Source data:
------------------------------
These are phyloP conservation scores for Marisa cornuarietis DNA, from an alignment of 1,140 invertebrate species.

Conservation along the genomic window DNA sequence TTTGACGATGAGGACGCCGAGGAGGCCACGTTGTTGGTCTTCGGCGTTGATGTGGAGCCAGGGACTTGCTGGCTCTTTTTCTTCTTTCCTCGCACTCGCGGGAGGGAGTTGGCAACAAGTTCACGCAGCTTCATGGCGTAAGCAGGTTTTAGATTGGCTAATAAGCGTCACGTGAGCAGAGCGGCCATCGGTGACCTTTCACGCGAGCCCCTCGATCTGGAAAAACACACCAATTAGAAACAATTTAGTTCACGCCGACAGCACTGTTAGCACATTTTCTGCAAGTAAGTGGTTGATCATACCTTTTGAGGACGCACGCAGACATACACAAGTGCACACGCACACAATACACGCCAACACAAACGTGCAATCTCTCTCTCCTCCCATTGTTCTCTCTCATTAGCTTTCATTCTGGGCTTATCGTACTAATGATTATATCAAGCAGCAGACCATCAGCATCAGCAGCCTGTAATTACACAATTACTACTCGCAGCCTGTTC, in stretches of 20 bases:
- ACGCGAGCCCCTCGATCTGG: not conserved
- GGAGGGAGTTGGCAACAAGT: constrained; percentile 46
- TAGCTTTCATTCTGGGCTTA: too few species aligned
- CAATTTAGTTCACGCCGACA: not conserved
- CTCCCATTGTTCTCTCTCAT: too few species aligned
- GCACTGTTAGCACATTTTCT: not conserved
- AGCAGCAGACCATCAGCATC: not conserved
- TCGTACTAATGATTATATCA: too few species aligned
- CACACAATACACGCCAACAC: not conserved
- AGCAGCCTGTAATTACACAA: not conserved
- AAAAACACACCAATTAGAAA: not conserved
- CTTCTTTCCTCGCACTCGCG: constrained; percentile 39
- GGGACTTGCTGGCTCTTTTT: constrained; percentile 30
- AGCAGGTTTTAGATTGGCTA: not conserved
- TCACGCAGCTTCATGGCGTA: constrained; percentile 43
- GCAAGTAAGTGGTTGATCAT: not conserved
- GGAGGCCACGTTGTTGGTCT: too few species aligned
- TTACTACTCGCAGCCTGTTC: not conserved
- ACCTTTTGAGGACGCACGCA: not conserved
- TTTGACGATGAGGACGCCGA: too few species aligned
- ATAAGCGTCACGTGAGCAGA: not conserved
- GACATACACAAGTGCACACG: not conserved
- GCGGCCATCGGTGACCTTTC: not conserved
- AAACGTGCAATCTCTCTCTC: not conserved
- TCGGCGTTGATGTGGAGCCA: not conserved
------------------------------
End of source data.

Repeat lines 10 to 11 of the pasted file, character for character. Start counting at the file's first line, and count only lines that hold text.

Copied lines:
- TCGTACTAATGATTATATCA: too few species aligned
- CACACAATACACGCCAACAC: not conserved